A sermon based on Luke 12:35-48
What is our motivation for doing good? Do we find that we do the right thing mostly when others are watching or can we do it when no one is around?
I used to work in a warehouse. While the actual work was not that fun, there were some nice people, some of whom I am still friends with. In fact that was the problem. We would often just stop working in the aisles and would start talking. Obviously our manager was not happy about this. So every once in a while, he would leave his office and walk the aisles to make sure we weren’t talking. When he would leave the warehouse, the motivation to keep quiet would almost disappear.
On a different note, one of my parenting highlights was observing something while my children were unaware. I was looking out the kitchen window and saw Abby and Faith jumping on the trampoline. Abby and Faith are not very close as Faith was quite young when Abby went into a group home. There is not much they have in common and so it is difficult for them to connect. But they do both love jumping on the trampoline. Watching them jump together was enough but it got better. As they stopped jumping, Faith walked over to Abby and gave her a big hug. It was not because we told her to, it was something she wanted to do, and it was something she thought no one saw. It is one of my best memories.
When it comes to our Christian experience, do we have any motivation to follow Jesus? Are we content with praying a prayer or getting baptized? Is there any reason for us to live a certain way after our conversion? This is surprising to some Christians but Jesus actually cares about our life between our conversion and when we go to heaven. Jesus gives us some clear teaching on this with three examples that his audience would be familiar with.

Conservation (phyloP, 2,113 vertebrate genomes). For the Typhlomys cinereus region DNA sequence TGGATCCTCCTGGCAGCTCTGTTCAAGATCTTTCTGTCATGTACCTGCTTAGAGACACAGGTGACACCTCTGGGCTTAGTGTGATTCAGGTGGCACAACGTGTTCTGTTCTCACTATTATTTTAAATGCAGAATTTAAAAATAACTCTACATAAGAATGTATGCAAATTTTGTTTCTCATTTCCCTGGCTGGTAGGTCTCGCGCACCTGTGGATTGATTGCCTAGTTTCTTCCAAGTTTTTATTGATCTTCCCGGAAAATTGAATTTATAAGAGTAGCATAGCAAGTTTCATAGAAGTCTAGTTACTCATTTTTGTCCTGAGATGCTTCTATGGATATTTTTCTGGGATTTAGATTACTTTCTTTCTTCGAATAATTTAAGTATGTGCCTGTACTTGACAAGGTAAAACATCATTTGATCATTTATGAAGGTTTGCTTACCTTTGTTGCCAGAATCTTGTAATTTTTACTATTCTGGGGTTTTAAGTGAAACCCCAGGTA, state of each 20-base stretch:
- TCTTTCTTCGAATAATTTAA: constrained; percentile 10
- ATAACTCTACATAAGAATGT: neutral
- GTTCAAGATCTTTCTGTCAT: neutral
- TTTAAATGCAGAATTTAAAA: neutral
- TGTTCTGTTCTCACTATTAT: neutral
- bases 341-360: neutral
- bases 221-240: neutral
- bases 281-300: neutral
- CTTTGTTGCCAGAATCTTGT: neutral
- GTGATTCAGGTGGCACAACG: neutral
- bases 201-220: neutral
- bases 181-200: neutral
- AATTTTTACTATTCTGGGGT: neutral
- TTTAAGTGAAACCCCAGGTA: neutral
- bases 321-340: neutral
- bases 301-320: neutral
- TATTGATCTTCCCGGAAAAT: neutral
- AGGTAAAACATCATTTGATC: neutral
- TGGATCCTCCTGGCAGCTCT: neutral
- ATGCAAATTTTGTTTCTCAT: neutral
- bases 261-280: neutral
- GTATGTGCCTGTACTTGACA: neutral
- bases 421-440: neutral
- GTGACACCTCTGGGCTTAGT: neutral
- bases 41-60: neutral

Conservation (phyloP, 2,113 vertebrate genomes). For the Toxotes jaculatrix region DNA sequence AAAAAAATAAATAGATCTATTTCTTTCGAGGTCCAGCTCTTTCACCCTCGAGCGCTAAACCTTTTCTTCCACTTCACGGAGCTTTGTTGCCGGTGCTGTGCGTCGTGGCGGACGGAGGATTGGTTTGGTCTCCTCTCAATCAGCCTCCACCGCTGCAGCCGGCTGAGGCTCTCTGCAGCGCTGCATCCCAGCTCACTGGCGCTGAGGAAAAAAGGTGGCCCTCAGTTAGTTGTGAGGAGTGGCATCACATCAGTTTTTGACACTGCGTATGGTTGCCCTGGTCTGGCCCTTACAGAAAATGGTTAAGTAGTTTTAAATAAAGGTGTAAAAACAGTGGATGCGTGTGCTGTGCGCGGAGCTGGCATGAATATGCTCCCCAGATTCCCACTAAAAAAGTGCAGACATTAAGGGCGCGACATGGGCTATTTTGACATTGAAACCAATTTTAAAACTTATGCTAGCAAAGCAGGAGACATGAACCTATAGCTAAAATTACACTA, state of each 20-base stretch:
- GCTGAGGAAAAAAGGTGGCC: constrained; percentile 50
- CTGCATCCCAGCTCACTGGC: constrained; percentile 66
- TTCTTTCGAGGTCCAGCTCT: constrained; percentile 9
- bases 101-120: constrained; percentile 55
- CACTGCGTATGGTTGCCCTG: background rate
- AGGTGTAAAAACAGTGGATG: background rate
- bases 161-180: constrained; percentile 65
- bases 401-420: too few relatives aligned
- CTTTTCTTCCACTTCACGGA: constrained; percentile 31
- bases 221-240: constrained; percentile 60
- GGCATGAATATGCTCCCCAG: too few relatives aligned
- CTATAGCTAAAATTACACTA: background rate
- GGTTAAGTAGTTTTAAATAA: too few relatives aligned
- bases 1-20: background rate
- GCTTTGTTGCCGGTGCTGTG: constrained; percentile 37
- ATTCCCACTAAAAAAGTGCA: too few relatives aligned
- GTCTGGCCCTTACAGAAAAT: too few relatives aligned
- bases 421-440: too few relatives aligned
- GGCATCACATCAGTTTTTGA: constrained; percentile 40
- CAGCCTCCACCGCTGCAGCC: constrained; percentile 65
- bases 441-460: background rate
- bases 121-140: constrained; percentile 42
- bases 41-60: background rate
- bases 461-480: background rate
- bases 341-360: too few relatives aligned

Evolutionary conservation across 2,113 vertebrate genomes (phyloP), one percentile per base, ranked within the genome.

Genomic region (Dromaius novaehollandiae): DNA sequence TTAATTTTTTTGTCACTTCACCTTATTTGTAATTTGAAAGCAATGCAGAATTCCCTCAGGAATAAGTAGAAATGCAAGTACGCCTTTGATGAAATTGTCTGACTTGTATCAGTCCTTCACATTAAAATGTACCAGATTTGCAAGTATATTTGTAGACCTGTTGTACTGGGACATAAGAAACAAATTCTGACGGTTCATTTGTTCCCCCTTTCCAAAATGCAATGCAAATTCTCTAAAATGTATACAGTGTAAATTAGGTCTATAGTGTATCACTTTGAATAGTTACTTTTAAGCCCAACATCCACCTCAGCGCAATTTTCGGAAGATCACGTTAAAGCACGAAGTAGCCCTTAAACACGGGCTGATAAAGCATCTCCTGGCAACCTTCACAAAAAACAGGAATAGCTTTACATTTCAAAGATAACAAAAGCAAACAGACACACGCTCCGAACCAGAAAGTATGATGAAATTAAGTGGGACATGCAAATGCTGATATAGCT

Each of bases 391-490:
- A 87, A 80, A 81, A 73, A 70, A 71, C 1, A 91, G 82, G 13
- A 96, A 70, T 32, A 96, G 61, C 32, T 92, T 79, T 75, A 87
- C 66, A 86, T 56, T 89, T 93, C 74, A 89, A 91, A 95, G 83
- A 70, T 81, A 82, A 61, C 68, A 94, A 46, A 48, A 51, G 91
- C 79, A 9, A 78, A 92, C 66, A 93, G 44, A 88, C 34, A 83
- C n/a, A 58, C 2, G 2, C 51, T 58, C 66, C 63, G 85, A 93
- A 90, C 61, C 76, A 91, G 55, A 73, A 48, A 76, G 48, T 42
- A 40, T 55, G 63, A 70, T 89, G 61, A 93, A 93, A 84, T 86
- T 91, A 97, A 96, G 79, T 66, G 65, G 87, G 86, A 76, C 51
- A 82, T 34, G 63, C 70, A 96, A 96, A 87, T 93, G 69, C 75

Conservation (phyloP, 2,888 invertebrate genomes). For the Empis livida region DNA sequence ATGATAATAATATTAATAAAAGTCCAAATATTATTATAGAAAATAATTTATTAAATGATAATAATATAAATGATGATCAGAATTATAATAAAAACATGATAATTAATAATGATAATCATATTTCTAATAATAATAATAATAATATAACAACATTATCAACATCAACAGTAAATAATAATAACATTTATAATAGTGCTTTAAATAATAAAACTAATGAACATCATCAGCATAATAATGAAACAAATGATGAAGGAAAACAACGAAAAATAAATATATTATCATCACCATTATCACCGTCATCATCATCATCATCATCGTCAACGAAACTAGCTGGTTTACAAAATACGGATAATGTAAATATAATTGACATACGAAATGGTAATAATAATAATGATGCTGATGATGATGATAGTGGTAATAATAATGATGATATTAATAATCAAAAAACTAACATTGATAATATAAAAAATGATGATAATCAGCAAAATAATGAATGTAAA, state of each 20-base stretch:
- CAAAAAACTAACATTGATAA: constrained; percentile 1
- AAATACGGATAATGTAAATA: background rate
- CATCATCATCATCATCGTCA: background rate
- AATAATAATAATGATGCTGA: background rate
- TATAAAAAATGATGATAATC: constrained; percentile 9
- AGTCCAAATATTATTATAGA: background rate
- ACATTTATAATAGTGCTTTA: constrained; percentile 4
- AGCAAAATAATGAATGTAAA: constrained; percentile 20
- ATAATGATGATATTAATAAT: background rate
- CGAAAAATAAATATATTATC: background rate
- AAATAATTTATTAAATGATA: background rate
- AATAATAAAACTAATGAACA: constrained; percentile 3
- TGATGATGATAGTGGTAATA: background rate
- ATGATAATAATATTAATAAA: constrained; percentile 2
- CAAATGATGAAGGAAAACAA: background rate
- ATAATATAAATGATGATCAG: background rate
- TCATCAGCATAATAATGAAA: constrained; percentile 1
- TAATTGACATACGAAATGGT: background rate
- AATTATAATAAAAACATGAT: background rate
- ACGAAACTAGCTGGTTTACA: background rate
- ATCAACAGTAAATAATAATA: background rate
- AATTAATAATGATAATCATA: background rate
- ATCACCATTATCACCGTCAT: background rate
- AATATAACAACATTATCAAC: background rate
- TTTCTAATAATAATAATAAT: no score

One of the things that I love about Jesus is that he didn’t just give theological lectures. He passed on deep theological truth, but he did it through stories and examples from everyday life. This includes our current passage.
The first one is about a man returning from a wedding banquet. Whether it is the man’s wedding or he was just a guest, Jesus does not say. What is clear is that the master expected his servants to be awake and to have the lights on. Then we see something that is quite radical. When the master returns home, it is not to bark orders and demand that a midnight snack be prepared and a bed made ready. Instead, the master will dress as a servant and wait upon his servants. He has enjoyed a banquet and now he shares that joy with his servants. Notice the reference to the possibility of the master returning very late. The point is, no matter how late the master returns, it is worth it to the servants to be ready.